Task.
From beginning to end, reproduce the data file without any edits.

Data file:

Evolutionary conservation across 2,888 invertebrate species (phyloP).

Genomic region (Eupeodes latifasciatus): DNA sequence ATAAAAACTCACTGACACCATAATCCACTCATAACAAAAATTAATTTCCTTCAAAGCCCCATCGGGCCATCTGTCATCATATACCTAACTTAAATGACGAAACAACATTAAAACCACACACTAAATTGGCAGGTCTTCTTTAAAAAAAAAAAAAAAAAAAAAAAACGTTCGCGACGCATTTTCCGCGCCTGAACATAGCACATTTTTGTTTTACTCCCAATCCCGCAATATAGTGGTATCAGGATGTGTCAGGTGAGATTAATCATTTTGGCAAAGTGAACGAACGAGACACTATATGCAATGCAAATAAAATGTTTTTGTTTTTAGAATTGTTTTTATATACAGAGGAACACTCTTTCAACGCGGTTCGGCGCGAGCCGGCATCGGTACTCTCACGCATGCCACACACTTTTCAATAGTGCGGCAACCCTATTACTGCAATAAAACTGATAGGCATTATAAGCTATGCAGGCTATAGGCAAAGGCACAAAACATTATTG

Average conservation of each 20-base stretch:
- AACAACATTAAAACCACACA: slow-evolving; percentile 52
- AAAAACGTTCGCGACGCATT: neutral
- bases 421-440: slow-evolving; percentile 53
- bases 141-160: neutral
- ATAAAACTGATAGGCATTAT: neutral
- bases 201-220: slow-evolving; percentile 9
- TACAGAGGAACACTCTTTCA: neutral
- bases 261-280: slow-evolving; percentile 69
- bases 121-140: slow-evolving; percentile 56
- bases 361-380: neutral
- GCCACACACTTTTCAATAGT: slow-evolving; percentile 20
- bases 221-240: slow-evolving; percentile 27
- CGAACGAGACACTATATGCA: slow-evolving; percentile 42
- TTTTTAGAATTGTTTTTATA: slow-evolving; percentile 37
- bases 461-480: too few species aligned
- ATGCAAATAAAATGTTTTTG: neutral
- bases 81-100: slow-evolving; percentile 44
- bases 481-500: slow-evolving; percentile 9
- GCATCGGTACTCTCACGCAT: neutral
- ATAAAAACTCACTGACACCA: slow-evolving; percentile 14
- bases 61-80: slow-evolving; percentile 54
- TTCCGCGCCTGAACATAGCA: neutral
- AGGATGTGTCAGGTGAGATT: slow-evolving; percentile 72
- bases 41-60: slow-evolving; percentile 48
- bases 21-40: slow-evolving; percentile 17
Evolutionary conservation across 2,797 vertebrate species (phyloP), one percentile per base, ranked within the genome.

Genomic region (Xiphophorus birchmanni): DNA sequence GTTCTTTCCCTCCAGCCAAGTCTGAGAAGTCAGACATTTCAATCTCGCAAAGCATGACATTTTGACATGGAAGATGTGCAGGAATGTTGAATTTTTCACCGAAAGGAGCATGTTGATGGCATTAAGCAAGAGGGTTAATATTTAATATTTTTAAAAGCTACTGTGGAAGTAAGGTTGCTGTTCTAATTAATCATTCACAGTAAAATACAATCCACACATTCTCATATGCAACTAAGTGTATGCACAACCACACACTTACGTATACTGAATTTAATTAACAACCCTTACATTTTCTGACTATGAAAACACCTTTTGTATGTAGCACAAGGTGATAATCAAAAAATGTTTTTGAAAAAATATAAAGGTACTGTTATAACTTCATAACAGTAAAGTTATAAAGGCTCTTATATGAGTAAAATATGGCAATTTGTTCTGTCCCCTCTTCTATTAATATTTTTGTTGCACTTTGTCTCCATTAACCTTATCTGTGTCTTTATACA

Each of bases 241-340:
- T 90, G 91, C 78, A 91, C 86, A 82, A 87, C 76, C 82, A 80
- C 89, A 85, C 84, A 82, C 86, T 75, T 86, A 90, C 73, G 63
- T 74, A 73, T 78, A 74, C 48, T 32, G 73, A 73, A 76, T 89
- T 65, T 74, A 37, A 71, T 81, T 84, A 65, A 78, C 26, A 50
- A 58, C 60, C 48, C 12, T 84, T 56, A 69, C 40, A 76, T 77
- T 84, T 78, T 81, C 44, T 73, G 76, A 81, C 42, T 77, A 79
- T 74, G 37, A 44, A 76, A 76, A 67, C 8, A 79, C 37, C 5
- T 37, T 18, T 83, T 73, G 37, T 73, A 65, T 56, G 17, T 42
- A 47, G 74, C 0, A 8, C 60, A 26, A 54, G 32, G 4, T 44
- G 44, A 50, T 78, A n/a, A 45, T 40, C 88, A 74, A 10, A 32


Evolutionary conservation across 2,888 invertebrate species (phyloP).

Genomic region (Eupeodes latifasciatus): DNA sequence ATAAAAACTCACTGACACCATAATCCACTCATAACAAAAATTAATTTCCTTCAAAGCCCCATCGGGCCATCTGTCATCATATACCTAACTTAAATGACGAAACAACATTAAAACCACACACTAAATTGGCAGGTCTTCTTTAAAAAAAAAAAAAAAAAAAAAAAACGTTCGCGACGCATTTTCCGCGCCTGAACATAGCACATTTTTGTTTTACTCCCAATCCCGCAATATAGTGGTATCAGGATGTGTCAGGTGAGATTAATCATTTTGGCAAAGTGAACGAACGAGACACTATATGCAATGCAAATAAAATGTTTTTGTTTTTAGAATTGTTTTTATATACAGAGGAACACTCTTTCAACGCGGTTCGGCGCGAGCCGGCATCGGTACTCTCACGCATGCCACACACTTTTCAATAGTGCGGCAACCCTATTACTGCAATAAAACTGATAGGCATTATAAGCTATGCAGGCTATAGGCAAAGGCACAAAACATTATTG

Average conservation of each 20-base stretch:
- AACAACATTAAAACCACACA: slow-evolving; percentile 52
- AAAAACGTTCGCGACGCATT: neutral
- bases 421-440: slow-evolving; percentile 53
- bases 141-160: neutral
- ATAAAACTGATAGGCATTAT: neutral
- bases 201-220: slow-evolving; percentile 9
- TACAGAGGAACACTCTTTCA: neutral
- bases 261-280: slow-evolving; percentile 69
- bases 121-140: slow-evolving; percentile 56
- bases 361-380: neutral
- GCCACACACTTTTCAATAGT: slow-evolving; percentile 20
- bases 221-240: slow-evolving; percentile 27
- CGAACGAGACACTATATGCA: slow-evolving; percentile 42
- TTTTTAGAATTGTTTTTATA: slow-evolving; percentile 37
- bases 461-480: too few species aligned
- ATGCAAATAAAATGTTTTTG: neutral
- bases 81-100: slow-evolving; percentile 44
- bases 481-500: slow-evolving; percentile 9
- GCATCGGTACTCTCACGCAT: neutral
- ATAAAAACTCACTGACACCA: slow-evolving; percentile 14
- bases 61-80: slow-evolving; percentile 54
- TTCCGCGCCTGAACATAGCA: neutral
- AGGATGTGTCAGGTGAGATT: slow-evolving; percentile 72
- bases 41-60: slow-evolving; percentile 48
- bases 21-40: slow-evolving; percentile 17
Evolutionary conservation across 2,797 vertebrate species (phyloP), one percentile per base, ranked within the genome.

Genomic region (Xiphophorus birchmanni): DNA sequence GTTCTTTCCCTCCAGCCAAGTCTGAGAAGTCAGACATTTCAATCTCGCAAAGCATGACATTTTGACATGGAAGATGTGCAGGAATGTTGAATTTTTCACCGAAAGGAGCATGTTGATGGCATTAAGCAAGAGGGTTAATATTTAATATTTTTAAAAGCTACTGTGGAAGTAAGGTTGCTGTTCTAATTAATCATTCACAGTAAAATACAATCCACACATTCTCATATGCAACTAAGTGTATGCACAACCACACACTTACGTATACTGAATTTAATTAACAACCCTTACATTTTCTGACTATGAAAACACCTTTTGTATGTAGCACAAGGTGATAATCAAAAAATGTTTTTGAAAAAATATAAAGGTACTGTTATAACTTCATAACAGTAAAGTTATAAAGGCTCTTATATGAGTAAAATATGGCAATTTGTTCTGTCCCCTCTTCTATTAATATTTTTGTTGCACTTTGTCTCCATTAACCTTATCTGTGTCTTTATACA

Each of bases 241-340:
- T 90, G 91, C 78, A 91, C 86, A 82, A 87, C 76, C 82, A 80
- C 89, A 85, C 84, A 82, C 86, T 75, T 86, A 90, C 73, G 63
- T 74, A 73, T 78, A 74, C 48, T 32, G 73, A 73, A 76, T 89
- T 65, T 74, A 37, A 71, T 81, T 84, A 65, A 78, C 26, A 50
- A 58, C 60, C 48, C 12, T 84, T 56, A 69, C 40, A 76, T 77
- T 84, T 78, T 81, C 44, T 73, G 76, A 81, C 42, T 77, A 79
- T 74, G 37, A 44, A 76, A 76, A 67, C 8, A 79, C 37, C 5
- T 37, T 18, T 83, T 73, G 37, T 73, A 65, T 56, G 17, T 42
- A 47, G 74, C 0, A 8, C 60, A 26, A 54, G 32, G 4, T 44
- G 44, A 50, T 78, A n/a, A 45, T 40, C 88, A 74, A 10, A 32